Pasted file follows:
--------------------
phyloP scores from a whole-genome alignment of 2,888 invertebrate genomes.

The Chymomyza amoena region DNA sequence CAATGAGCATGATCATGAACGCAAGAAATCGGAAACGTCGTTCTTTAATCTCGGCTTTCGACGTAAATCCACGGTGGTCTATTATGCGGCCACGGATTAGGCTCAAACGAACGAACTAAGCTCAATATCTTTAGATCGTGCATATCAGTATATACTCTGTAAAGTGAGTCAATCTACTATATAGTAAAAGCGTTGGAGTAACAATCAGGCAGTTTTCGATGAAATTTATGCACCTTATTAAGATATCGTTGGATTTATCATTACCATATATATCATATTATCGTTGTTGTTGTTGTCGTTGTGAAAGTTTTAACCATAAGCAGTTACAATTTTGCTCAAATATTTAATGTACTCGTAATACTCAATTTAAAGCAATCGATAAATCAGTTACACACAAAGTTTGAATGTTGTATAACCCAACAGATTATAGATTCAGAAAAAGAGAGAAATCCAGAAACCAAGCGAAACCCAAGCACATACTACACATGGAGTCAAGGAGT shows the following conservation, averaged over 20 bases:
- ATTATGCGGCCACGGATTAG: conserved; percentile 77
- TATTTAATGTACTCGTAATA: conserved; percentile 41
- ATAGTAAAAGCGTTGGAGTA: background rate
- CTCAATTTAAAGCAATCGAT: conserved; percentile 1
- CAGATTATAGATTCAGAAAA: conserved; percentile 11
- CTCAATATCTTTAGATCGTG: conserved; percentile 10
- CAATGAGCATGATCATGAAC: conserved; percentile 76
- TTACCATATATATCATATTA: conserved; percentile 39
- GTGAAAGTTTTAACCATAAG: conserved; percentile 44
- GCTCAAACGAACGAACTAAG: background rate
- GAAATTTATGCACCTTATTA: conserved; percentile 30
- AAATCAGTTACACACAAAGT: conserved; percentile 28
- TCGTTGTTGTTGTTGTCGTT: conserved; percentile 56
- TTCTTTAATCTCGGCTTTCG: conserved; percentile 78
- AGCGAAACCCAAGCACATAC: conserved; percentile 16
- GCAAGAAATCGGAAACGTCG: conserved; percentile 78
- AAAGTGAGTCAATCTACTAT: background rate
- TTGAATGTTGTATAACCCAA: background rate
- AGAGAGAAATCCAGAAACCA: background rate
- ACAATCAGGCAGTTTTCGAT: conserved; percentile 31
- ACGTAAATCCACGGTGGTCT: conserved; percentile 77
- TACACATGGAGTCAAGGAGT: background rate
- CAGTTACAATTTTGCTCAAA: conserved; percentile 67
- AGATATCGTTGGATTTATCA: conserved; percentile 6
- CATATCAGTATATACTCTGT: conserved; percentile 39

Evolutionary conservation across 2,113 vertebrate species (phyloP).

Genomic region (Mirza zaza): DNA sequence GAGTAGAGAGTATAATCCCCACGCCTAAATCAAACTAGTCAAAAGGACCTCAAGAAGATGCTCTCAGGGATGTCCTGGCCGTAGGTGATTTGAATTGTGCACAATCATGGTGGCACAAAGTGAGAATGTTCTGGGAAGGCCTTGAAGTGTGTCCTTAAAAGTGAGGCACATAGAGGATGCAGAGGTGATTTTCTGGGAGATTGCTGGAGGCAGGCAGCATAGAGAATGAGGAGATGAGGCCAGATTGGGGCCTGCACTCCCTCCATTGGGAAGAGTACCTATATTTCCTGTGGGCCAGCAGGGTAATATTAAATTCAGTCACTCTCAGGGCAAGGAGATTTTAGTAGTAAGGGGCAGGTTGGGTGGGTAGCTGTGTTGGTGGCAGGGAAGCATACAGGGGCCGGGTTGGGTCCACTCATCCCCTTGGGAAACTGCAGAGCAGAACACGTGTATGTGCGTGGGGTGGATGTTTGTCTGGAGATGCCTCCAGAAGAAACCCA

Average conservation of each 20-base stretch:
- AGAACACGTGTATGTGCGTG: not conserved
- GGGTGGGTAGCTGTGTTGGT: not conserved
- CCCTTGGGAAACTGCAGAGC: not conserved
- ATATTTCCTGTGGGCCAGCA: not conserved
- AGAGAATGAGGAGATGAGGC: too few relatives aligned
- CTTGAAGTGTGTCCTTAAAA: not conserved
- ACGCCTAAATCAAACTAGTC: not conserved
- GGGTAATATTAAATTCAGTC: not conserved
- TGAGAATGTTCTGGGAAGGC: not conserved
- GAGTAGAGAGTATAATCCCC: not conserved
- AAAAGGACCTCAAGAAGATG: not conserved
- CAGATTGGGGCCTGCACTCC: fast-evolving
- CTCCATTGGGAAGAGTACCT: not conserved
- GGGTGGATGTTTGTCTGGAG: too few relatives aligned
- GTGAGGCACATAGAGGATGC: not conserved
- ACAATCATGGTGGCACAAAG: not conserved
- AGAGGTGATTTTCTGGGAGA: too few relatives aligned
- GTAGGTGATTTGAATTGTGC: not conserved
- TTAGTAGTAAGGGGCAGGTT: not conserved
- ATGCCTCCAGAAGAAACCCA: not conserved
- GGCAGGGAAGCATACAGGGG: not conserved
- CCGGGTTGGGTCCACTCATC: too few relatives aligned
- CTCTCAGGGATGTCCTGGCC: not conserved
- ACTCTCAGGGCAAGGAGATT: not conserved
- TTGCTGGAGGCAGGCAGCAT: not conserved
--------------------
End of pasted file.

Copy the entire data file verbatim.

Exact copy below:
phyloP scores from a whole-genome alignment of 2,888 invertebrate genomes.

The Chymomyza amoena region DNA sequence CAATGAGCATGATCATGAACGCAAGAAATCGGAAACGTCGTTCTTTAATCTCGGCTTTCGACGTAAATCCACGGTGGTCTATTATGCGGCCACGGATTAGGCTCAAACGAACGAACTAAGCTCAATATCTTTAGATCGTGCATATCAGTATATACTCTGTAAAGTGAGTCAATCTACTATATAGTAAAAGCGTTGGAGTAACAATCAGGCAGTTTTCGATGAAATTTATGCACCTTATTAAGATATCGTTGGATTTATCATTACCATATATATCATATTATCGTTGTTGTTGTTGTCGTTGTGAAAGTTTTAACCATAAGCAGTTACAATTTTGCTCAAATATTTAATGTACTCGTAATACTCAATTTAAAGCAATCGATAAATCAGTTACACACAAAGTTTGAATGTTGTATAACCCAACAGATTATAGATTCAGAAAAAGAGAGAAATCCAGAAACCAAGCGAAACCCAAGCACATACTACACATGGAGTCAAGGAGT shows the following conservation, averaged over 20 bases:
- ATTATGCGGCCACGGATTAG: conserved; percentile 77
- TATTTAATGTACTCGTAATA: conserved; percentile 41
- ATAGTAAAAGCGTTGGAGTA: background rate
- CTCAATTTAAAGCAATCGAT: conserved; percentile 1
- CAGATTATAGATTCAGAAAA: conserved; percentile 11
- CTCAATATCTTTAGATCGTG: conserved; percentile 10
- CAATGAGCATGATCATGAAC: conserved; percentile 76
- TTACCATATATATCATATTA: conserved; percentile 39
- GTGAAAGTTTTAACCATAAG: conserved; percentile 44
- GCTCAAACGAACGAACTAAG: background rate
- GAAATTTATGCACCTTATTA: conserved; percentile 30
- AAATCAGTTACACACAAAGT: conserved; percentile 28
- TCGTTGTTGTTGTTGTCGTT: conserved; percentile 56
- TTCTTTAATCTCGGCTTTCG: conserved; percentile 78
- AGCGAAACCCAAGCACATAC: conserved; percentile 16
- GCAAGAAATCGGAAACGTCG: conserved; percentile 78
- AAAGTGAGTCAATCTACTAT: background rate
- TTGAATGTTGTATAACCCAA: background rate
- AGAGAGAAATCCAGAAACCA: background rate
- ACAATCAGGCAGTTTTCGAT: conserved; percentile 31
- ACGTAAATCCACGGTGGTCT: conserved; percentile 77
- TACACATGGAGTCAAGGAGT: background rate
- CAGTTACAATTTTGCTCAAA: conserved; percentile 67
- AGATATCGTTGGATTTATCA: conserved; percentile 6
- CATATCAGTATATACTCTGT: conserved; percentile 39

Evolutionary conservation across 2,113 vertebrate species (phyloP).

Genomic region (Mirza zaza): DNA sequence GAGTAGAGAGTATAATCCCCACGCCTAAATCAAACTAGTCAAAAGGACCTCAAGAAGATGCTCTCAGGGATGTCCTGGCCGTAGGTGATTTGAATTGTGCACAATCATGGTGGCACAAAGTGAGAATGTTCTGGGAAGGCCTTGAAGTGTGTCCTTAAAAGTGAGGCACATAGAGGATGCAGAGGTGATTTTCTGGGAGATTGCTGGAGGCAGGCAGCATAGAGAATGAGGAGATGAGGCCAGATTGGGGCCTGCACTCCCTCCATTGGGAAGAGTACCTATATTTCCTGTGGGCCAGCAGGGTAATATTAAATTCAGTCACTCTCAGGGCAAGGAGATTTTAGTAGTAAGGGGCAGGTTGGGTGGGTAGCTGTGTTGGTGGCAGGGAAGCATACAGGGGCCGGGTTGGGTCCACTCATCCCCTTGGGAAACTGCAGAGCAGAACACGTGTATGTGCGTGGGGTGGATGTTTGTCTGGAGATGCCTCCAGAAGAAACCCA

Average conservation of each 20-base stretch:
- AGAACACGTGTATGTGCGTG: not conserved
- GGGTGGGTAGCTGTGTTGGT: not conserved
- CCCTTGGGAAACTGCAGAGC: not conserved
- ATATTTCCTGTGGGCCAGCA: not conserved
- AGAGAATGAGGAGATGAGGC: too few relatives aligned
- CTTGAAGTGTGTCCTTAAAA: not conserved
- ACGCCTAAATCAAACTAGTC: not conserved
- GGGTAATATTAAATTCAGTC: not conserved
- TGAGAATGTTCTGGGAAGGC: not conserved
- GAGTAGAGAGTATAATCCCC: not conserved
- AAAAGGACCTCAAGAAGATG: not conserved
- CAGATTGGGGCCTGCACTCC: fast-evolving
- CTCCATTGGGAAGAGTACCT: not conserved
- GGGTGGATGTTTGTCTGGAG: too few relatives aligned
- GTGAGGCACATAGAGGATGC: not conserved
- ACAATCATGGTGGCACAAAG: not conserved
- AGAGGTGATTTTCTGGGAGA: too few relatives aligned
- GTAGGTGATTTGAATTGTGC: not conserved
- TTAGTAGTAAGGGGCAGGTT: not conserved
- ATGCCTCCAGAAGAAACCCA: not conserved
- GGCAGGGAAGCATACAGGGG: not conserved
- CCGGGTTGGGTCCACTCATC: too few relatives aligned
- CTCTCAGGGATGTCCTGGCC: not conserved
- ACTCTCAGGGCAAGGAGATT: not conserved
- TTGCTGGAGGCAGGCAGCAT: not conserved